Hi there. My son has many food allergies including cow’s milk. Anyway, I see that you buy Smart Balance butter from your pictures. I’m wondering what non-dairy butter you use that is dairy free. The only one I’ve found is unsalted fleishmans’s stick butter. The smart balance contains whey which is from milk.

    Thank you!

    • Monica says

      Smart Balance Light is actually vegan and dairy free. You have to buy the light that specifies dairy free on the front. My son has a milk allergy and we have been using this for a long time with no problems!

  15. Julie says

    I got my vitamix after my about 5-6 years ago. I used it to make babyfood. I have never bought a jar of it and I have 4 kids. I love it and use it almost daily. We also make our own rice milk and go through 68 oz everyother day. We cook/ bake and use it on cereal. We use it for everything you would use cow’s milk for. We make chocolate milk and sometimes strawberry (just add strawberries and blend) and occasionally banana. We’ve made almond milk, but prefer rice. Even when we bought both milks, they preferred rice. As far as it not being fortefied, I don’t worry about that because we eat lots of greens and greens are loaded with calcium etc. I daily make smoothies for the kids, sometimes for breakfast. Bananas, water (enough to blend) strawberries or whatever fruit we have and then add some greens and blend. Oh, we also add flax seed and occasionally nuts to our smoothies. The possibilities are endless with smoothies and very nutrutios. We call it a “Shrek Smoothie” and they can’t even taste the greens. I do give a vitamin every day.

  16. says

    I bought a vitamix 6 months ago and, like you, debated over whether it was too expensive for me. I’m sooooo glad I got it. We use ours for green smoothies and making sauces with veggies mainly (though I make crepe & pancake batter often). My children’s veggie intake has gone WAY up. We live a VERY frugal life but I feel the vitamix was worth every cent!

  17. Stephanie says

    Lana, the smart balance light should be dairy free. I am vegan, so I don’t eat animal products at all. I’ve purchased the smart balance light before, and it has the “vegan” label on it. The regular smart balance and the heart healthy smart balance are not dairy free, though. Great idea about making rice milk! I’m trying it right now

  18. says

    I need to make some Rice Milk for some dairy-free meals I’ll be making, and I’m wondering if I can use a regular blender? Also, does it matter if you use white or brown rice, or does it need to be brown? I’m mostly just curious about the 2nd question :) Also, since I would be using it solely in cooking/baking, do I need to add the sweetener?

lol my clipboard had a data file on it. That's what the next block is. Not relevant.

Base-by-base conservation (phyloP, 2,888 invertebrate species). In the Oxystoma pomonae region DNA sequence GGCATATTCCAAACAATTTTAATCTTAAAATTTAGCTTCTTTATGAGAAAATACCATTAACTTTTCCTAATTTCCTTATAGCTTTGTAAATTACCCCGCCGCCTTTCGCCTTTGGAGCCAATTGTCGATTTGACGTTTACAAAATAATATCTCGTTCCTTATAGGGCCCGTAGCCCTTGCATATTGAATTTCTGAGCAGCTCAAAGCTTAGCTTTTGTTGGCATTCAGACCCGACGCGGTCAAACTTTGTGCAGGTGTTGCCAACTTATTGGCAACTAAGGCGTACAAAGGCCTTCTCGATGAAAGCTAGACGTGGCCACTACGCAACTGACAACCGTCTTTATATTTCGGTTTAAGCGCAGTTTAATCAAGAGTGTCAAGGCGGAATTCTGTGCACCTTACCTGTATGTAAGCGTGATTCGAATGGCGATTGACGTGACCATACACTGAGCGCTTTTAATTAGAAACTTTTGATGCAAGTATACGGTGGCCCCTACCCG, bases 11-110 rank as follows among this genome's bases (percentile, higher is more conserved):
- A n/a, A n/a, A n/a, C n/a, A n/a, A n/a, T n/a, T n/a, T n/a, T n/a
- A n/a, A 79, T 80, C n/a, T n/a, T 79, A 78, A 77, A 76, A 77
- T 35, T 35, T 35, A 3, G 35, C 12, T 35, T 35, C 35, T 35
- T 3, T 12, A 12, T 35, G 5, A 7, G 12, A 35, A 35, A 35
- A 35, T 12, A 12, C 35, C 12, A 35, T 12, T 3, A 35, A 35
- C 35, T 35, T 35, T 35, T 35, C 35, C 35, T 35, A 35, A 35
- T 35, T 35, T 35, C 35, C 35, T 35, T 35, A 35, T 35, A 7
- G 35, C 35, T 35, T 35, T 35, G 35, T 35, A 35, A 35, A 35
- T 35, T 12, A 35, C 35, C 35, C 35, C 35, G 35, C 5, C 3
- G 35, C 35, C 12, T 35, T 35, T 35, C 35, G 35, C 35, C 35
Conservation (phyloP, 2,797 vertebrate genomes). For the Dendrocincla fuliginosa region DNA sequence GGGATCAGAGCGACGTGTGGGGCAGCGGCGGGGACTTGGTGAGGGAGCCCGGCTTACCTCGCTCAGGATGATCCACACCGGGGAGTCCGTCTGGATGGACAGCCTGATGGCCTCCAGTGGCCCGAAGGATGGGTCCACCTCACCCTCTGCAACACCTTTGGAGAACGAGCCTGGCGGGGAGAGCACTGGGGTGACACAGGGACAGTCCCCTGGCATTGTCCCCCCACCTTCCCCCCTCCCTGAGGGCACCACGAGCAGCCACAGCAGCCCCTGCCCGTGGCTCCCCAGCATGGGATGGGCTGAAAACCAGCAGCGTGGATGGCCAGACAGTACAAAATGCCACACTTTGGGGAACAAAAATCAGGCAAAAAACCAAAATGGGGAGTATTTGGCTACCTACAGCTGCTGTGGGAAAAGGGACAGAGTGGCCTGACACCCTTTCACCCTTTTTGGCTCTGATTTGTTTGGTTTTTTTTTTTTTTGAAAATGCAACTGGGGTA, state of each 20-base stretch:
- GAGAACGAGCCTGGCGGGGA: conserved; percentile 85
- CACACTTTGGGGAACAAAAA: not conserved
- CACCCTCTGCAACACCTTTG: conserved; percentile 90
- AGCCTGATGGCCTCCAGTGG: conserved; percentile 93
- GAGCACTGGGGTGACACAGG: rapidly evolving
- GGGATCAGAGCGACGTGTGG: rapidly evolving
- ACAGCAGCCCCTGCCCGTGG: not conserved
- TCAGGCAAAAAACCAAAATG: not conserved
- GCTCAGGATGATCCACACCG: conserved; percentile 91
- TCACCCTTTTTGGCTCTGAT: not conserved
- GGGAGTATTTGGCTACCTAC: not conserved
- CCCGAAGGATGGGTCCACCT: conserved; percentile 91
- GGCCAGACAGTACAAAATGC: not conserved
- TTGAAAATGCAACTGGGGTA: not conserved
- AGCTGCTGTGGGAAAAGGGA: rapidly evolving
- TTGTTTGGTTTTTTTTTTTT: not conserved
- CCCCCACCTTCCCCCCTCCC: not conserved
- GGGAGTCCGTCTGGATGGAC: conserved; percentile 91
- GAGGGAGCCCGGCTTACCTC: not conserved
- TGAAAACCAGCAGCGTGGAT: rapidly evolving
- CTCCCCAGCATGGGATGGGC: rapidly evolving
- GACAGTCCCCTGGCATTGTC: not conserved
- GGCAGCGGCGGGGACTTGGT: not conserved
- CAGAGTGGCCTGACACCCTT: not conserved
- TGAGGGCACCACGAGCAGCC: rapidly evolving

19. Lynnel says

    Hi-I’ve been looking for a recipe like this…but I reply because if you are loving your VitaMix, I’m suggesting that you investigate the Thermomix. My reasoning: I have to eat gluten free, dairy free (so far, butter seems alright), and am still in the process of investigating all of my intolerances. So far-happily without headaches, gut-wrenching pain, clearing skin, fewer allergic rashes, fewer asthma type moments, etc…and I’ve lost nearly 20 pounds-while feeling nutrified and strong. The lower blood sugar headaches and shakes are also a thing of the past.
    I’m Canadian, living in Chile, so I’ve met lots of friends from around the world, several of whom knew about this machine. It’s a “Bimby” in Australia, popular in the UK, and in Spain as well. I bought one here through the ONE distributor:) It was terribly expensive; however I can now make my own GF flours, 2L of smoothie at a a time, 2L of soup at a time, steam veggies, steam fish, bread dough, steamed rice, sauces like crazy, etc… It’s a food processor that also cooks, all in the same vessel. The stainless vessel locks onto the nicely compact base, and has an electric frying pan type connection, so I can have a banana cake under way in less than 5 mins, from oat flakes to the oven. For soups, I start it, heat some olive oil, peel some garlic cloves, quarter an onion (or peel shallots:), let that stir itself and saute for about four minutes, add whatever veggies I feel like, it chops them, when that’s done, I can add lentils or rice, and water (stock), and it’s happily stirring slowly for however long I set its timer.